Of course, even though some scientists in the late nineteenth century believed that there might be Martians does not mean that, when it was published, The War of the Worlds
could have been included in Atwood’s speculative fiction category. There was no absolute evidence that Martians existed; photographing or dissecting a Martian was not something that scientists could actually do. (Although the Martian heat-rays, then fantasy, now are not.) But it’s a trivial exercise to think of novels that were once ‘speculative fiction’ but are now ‘sci-fi’ simply because the science or universally held assumption on which their speculations were based has since been disproved. One of the tropes in Atwood’s latest novel, The Year of the Flood
, is the creation of weird new hybrid species of animals and plants by genetic engineering. But while that seems a pretty probable development of current science, we can’t predict with absolute certainty that one day splicing parts of two different genomes together may be routine. We already know that genomes aren’t simple instruction manuals but are highly dynamic and packed with delicate checks and balances, and there’s now experimental evidence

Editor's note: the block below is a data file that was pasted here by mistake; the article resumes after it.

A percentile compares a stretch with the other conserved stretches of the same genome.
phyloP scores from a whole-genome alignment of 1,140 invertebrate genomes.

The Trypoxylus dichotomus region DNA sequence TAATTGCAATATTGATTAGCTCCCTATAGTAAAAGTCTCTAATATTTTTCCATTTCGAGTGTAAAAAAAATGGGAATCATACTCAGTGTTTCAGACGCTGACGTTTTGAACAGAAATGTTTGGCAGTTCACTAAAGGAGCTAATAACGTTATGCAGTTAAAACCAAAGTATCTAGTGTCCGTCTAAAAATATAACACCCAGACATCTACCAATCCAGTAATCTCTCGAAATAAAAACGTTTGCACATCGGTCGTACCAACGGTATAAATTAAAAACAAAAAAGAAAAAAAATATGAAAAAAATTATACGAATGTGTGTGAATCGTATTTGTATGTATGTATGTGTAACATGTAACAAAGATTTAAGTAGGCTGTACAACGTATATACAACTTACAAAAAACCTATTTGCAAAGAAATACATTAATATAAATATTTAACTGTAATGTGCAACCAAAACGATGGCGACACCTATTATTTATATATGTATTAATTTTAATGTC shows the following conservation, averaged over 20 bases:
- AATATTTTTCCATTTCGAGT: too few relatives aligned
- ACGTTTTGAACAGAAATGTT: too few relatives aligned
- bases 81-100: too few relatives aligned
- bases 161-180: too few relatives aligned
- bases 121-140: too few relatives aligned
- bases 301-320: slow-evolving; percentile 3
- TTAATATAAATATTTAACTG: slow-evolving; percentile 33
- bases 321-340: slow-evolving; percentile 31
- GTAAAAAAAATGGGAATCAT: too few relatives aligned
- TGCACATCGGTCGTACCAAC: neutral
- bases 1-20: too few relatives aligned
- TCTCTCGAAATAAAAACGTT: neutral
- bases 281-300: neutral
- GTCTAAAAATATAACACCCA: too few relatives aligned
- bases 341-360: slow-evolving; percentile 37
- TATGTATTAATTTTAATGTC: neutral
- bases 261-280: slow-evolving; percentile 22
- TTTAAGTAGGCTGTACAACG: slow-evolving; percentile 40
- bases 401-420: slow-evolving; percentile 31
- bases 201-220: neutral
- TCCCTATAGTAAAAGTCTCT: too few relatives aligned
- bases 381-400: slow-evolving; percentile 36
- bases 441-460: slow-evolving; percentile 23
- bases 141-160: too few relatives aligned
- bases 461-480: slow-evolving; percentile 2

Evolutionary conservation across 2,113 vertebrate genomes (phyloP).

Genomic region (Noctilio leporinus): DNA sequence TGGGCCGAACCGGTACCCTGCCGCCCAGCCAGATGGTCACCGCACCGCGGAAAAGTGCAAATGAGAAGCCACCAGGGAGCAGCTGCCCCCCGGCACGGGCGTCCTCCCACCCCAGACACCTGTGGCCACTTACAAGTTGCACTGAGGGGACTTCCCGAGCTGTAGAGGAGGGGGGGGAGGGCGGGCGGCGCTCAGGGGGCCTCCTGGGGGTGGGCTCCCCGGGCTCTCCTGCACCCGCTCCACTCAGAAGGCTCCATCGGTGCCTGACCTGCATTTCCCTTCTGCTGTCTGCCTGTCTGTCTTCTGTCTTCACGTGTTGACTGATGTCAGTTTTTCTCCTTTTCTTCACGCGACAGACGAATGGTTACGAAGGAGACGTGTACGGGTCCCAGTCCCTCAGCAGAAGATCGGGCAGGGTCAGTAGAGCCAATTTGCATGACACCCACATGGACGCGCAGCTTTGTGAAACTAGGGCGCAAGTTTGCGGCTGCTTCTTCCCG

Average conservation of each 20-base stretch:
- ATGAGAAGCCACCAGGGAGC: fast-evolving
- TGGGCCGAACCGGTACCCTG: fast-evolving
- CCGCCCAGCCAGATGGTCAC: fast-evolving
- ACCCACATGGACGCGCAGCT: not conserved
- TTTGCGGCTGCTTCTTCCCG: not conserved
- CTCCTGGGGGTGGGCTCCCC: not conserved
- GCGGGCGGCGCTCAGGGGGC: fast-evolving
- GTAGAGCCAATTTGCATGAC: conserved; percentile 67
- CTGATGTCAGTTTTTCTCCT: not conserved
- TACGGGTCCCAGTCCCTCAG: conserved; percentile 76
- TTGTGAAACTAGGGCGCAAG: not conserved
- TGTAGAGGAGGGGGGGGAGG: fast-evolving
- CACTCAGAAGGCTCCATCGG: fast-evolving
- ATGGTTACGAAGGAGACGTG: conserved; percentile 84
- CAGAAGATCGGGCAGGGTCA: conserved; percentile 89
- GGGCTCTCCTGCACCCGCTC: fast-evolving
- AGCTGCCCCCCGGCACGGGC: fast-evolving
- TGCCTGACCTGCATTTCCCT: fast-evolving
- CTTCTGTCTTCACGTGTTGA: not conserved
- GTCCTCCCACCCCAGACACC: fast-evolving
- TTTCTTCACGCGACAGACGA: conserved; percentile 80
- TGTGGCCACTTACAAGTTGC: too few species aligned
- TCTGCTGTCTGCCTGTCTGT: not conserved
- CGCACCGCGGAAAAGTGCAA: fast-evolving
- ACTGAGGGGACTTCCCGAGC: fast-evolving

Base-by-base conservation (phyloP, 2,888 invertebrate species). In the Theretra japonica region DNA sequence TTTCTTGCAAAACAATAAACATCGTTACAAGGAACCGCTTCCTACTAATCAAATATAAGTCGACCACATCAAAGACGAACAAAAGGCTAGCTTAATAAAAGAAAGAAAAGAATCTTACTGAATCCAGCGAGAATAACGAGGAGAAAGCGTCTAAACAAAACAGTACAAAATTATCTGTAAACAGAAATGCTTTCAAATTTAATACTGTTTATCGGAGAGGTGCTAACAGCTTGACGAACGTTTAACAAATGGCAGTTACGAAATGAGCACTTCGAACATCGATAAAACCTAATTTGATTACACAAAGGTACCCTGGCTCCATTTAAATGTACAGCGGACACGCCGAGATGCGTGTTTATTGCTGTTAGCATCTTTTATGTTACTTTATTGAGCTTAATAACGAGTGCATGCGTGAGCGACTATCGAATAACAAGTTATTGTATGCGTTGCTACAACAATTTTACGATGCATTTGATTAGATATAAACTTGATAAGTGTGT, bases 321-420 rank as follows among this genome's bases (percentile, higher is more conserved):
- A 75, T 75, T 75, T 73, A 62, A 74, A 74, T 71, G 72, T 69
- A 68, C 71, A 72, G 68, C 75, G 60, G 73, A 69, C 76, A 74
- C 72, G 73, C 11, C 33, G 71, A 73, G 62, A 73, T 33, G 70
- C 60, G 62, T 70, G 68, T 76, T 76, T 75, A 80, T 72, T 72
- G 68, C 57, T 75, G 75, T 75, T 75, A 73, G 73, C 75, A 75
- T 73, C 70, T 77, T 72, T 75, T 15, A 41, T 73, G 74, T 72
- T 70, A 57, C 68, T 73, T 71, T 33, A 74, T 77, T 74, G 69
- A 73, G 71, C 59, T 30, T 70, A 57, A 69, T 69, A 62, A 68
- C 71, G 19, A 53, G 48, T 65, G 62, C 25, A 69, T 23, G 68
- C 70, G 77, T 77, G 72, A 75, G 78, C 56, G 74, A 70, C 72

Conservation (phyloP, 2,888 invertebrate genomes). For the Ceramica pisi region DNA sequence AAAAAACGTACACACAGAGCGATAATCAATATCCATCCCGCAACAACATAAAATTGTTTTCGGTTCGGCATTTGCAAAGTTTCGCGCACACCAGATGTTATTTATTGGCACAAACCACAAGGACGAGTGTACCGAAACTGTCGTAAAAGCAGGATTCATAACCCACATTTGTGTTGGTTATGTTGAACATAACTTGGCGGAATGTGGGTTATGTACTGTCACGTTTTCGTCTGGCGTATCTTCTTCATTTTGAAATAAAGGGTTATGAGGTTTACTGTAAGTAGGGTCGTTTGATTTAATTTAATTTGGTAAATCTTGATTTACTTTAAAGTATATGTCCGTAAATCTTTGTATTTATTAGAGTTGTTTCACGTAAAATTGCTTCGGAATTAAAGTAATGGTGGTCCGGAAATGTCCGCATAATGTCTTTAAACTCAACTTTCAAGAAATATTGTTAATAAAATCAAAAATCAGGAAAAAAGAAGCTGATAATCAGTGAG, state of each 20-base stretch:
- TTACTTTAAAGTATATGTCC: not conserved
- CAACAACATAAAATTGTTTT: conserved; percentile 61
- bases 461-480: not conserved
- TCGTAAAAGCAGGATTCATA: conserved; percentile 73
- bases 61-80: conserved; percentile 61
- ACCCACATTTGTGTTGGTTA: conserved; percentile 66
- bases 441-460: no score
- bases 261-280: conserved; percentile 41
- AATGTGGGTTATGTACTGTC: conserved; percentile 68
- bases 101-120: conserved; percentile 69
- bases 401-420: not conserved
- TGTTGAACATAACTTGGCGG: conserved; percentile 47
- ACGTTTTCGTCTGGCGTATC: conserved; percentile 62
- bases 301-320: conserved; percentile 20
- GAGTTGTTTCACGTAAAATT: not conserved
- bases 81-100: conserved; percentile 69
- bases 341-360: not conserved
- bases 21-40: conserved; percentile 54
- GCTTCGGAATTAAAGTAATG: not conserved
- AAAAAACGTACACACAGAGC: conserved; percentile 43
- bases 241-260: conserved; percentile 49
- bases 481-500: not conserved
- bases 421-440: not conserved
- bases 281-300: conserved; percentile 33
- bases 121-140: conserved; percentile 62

that rewinding evolution and deriving ancestral forms from modern genomes is far more difficult than was formerly believed. What was once rock-solid speculation too often melts into thin, thin air.
In any case, defining novels by a single characteristic - how realistic they are, how close they are to things we can actually do - is dangerously simplistic. The War of the Worlds
is not just about a war of the worlds; at the heart of its narrative is a lesson in hubris founded on a powerful and unsettling scientific truth. Wells makes a famous comparison in the opening paragraph of his novel:
No one would have believed in the last years of the nineteenth century that this world was being watched keenly and closely by intelligences greater than man's and yet as mortal as his own; that as men busied themselves about their various concerns they were scrutinised and studied, perhaps almost as narrowly as a man with a microscope might scrutinise the transient creatures that swarm and multiply in a drop of water.